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September 29, 2022 Articles

Contracting Around Fraud Claims in Merger and Acquisition Deals

Can a seller escape liability for fraud simply by including the right language in the merger agreement?

By Donald H. Tucker Jr., Clifton L. Brinson, and Edward F. Roche

The target company looked great on paper. The data room painted a picture of a healthy, profitable company. The target company’s officers gave all the right answers to the buyer’s questions. But after the acquisition, things appear less rosy. The pre-purchase picture was inaccurate, and the buyer did not get what it paid for. And the buyer now suspects fraud. What remedies, if any, are available to the buyer?

The answer under Delaware law—which is the law most commonly applied in merger and acquisition deals—depends in large part on (a) whether the purchase agreement contains well-drafted “anti-reliance” provisions and (b) whether the inaccurate statements made to the buyer were contained in the representations and warranties of the purchase agreement or were made outside of the agreement (e.g., in documents provided in the course of the buyer’s diligence or in response to the buyer’s questions).

Anti-Reliance Provisions Are Potent, If Worded Correctly

In an anti-reliance provision, the buyer disclaims reliance on any extra-contractual representations. For example, the provision might say something to the effect of “Buyer disclaims that it is relying upon or has relied upon any representations or warranties made by Seller or any other persons beyond those expressly set forth by the Company in Section __ of this Agreement.”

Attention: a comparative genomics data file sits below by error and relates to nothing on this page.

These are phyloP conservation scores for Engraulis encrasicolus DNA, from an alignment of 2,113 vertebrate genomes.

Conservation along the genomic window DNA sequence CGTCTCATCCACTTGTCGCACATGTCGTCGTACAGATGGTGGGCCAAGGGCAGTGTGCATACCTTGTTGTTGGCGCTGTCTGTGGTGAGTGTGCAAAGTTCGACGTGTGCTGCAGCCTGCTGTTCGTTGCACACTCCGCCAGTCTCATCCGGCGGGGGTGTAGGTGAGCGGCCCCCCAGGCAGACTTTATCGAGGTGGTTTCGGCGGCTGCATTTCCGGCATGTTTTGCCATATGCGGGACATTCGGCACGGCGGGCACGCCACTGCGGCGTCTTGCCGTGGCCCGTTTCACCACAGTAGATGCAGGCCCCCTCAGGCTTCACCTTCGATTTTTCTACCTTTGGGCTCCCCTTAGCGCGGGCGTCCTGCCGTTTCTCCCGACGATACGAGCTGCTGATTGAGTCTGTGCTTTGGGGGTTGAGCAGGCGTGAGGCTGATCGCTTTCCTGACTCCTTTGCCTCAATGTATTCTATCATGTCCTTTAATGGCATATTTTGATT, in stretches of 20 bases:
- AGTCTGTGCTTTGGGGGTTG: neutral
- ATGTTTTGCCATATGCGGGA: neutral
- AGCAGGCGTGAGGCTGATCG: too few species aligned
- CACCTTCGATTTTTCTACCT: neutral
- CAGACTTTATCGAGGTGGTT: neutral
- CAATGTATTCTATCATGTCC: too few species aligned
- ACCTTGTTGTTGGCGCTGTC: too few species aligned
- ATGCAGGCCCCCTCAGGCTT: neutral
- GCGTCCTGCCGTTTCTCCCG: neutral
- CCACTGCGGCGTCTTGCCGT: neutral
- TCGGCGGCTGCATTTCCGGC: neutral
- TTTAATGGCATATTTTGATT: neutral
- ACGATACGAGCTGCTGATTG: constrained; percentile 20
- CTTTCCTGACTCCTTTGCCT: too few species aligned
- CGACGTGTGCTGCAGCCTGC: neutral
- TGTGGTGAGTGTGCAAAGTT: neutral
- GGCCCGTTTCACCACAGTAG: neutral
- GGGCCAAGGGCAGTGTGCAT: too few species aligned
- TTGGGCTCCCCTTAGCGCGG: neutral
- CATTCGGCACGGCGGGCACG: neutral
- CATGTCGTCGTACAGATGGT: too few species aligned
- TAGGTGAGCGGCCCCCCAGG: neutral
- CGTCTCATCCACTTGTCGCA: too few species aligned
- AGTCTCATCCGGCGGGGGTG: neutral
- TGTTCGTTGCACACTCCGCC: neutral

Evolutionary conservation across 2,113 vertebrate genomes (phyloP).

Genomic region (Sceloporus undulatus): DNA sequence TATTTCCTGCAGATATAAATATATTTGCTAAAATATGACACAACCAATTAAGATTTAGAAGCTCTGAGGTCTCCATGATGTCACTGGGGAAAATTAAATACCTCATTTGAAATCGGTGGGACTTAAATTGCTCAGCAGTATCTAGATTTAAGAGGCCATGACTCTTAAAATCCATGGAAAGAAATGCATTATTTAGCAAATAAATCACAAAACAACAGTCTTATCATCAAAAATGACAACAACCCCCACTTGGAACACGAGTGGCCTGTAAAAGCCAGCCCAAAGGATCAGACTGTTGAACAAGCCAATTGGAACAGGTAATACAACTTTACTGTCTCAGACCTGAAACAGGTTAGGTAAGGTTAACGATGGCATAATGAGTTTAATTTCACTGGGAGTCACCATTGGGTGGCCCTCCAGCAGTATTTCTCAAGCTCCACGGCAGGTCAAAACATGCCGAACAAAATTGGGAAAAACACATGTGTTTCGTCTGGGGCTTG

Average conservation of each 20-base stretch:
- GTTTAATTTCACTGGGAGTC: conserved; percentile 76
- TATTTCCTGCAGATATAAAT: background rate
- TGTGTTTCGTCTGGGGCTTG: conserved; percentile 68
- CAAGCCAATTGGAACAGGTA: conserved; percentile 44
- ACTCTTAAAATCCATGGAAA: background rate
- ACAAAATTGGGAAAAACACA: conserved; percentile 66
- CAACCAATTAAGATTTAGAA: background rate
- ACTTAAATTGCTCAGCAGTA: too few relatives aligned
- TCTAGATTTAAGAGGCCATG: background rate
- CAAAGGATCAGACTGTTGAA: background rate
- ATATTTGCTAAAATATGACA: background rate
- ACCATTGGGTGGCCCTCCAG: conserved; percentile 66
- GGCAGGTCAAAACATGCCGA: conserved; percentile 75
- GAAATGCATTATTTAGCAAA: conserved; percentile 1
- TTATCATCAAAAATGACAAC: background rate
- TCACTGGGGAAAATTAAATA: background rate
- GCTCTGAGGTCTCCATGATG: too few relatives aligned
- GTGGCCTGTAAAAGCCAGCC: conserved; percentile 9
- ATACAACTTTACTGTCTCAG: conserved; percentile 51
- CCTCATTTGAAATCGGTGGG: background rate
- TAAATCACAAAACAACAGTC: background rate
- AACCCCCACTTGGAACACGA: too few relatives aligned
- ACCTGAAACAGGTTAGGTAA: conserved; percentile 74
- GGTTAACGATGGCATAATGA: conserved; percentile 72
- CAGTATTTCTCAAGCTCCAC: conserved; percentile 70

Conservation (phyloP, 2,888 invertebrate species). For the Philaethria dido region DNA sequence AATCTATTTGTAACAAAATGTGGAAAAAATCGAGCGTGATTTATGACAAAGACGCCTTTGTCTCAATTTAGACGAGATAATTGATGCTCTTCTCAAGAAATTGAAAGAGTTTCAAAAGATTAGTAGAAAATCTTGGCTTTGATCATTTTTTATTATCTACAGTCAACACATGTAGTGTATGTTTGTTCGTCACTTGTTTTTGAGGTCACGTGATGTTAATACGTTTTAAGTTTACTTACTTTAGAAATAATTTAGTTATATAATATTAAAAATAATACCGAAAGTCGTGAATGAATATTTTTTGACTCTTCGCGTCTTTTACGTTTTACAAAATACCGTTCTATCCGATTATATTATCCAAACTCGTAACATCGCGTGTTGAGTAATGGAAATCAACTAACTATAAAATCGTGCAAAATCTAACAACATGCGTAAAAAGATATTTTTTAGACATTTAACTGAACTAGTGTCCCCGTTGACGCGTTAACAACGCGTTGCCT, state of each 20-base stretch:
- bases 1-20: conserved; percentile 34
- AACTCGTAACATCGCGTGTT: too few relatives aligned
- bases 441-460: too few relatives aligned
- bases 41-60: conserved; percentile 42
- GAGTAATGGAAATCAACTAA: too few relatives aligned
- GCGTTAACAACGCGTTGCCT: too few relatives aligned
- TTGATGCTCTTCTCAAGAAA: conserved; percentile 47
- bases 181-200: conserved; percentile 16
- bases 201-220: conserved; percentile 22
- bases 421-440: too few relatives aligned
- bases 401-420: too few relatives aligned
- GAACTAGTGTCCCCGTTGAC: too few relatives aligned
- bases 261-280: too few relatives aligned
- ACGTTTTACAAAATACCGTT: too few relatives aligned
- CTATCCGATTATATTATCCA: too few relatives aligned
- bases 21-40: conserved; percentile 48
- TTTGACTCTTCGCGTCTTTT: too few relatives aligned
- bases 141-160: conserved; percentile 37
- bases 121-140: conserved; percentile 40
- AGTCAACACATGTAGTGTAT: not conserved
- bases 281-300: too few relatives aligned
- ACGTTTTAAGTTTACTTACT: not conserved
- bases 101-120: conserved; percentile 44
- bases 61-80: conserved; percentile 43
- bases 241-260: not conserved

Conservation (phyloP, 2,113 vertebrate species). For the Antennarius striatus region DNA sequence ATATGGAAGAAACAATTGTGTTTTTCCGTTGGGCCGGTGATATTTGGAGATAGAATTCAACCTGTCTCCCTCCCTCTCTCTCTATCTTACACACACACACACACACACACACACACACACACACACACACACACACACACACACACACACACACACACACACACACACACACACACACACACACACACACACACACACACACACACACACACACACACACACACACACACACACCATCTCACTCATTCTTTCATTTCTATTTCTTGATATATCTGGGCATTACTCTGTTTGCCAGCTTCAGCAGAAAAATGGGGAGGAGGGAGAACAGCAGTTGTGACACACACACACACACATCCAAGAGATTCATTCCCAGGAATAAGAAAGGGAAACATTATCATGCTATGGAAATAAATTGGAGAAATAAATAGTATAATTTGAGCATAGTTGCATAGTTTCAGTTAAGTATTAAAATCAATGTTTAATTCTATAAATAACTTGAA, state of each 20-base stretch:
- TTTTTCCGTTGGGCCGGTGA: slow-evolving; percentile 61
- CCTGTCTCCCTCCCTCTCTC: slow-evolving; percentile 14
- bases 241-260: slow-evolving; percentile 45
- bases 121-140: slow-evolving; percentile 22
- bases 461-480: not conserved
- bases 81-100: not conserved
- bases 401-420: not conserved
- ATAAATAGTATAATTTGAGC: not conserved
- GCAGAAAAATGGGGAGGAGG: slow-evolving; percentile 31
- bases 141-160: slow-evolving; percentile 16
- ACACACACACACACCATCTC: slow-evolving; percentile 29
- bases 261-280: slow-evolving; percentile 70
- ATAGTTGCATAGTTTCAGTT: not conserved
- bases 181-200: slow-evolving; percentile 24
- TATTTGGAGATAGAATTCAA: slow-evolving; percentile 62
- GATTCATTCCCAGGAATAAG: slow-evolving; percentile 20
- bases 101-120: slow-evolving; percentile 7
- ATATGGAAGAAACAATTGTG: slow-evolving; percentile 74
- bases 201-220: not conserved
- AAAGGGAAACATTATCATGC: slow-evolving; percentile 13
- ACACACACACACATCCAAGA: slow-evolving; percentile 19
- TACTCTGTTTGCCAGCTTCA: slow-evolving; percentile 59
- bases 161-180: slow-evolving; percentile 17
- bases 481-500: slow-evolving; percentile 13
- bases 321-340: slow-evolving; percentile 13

Anti-reliance provisions can even bar claims based on fraudulent misstatements. In determining whether the provision bars fraud claims, the language of the agreement is key. No specific magic words are necessary. But Delaware courts have ruled that a provision stating only that the target is not making extra-contractual statements to be relied on by the buyer will not bar fraud claims. FdG Logistics LLC v. A&R Logistics Holdings, Inc., 131 A.3d 842, 861 (Del. Ch. 2016). A provision will bar fraud claims, however, if it says that the buyer is not relying on extra-contractual statements. When a merger agreement contains this buyer-focused language, as reasoned in Abry Partners V, L.P. v. F & W Acquisition LLC, 891 A.2d 1032 (Del. Ch. 2006), allowing the buyer to assert a fraud claim would “excuse a lie made by [the buyer] in writing”; namely, that it was not relying on extra-contractual representations.

Some merger agreements contain further nuances. For example, in addition to an anti-reliance provision, the agreement may also expressly provide that the buyer retains the right to bring fraud claims against the seller. Whether this carve-out is sufficient to preserve fraud claims for extra-contractual statements is a matter of contractual interpretation. See, e.g., ChyronHego Corp. v. Wight, 2018 WL 3642132, at *5 (Del. Ch. July 31, 2018) (holding that carve-out for fraud claims applied only to contractual misrepresentations); EMSI Acquisition, Inc. v. Contrarian Funds, LLC, 2017 WL 1732369, at *11 (Del. Ch. May 3, 2017) (holding that meaning of carve-out for fraud claims was ambiguous).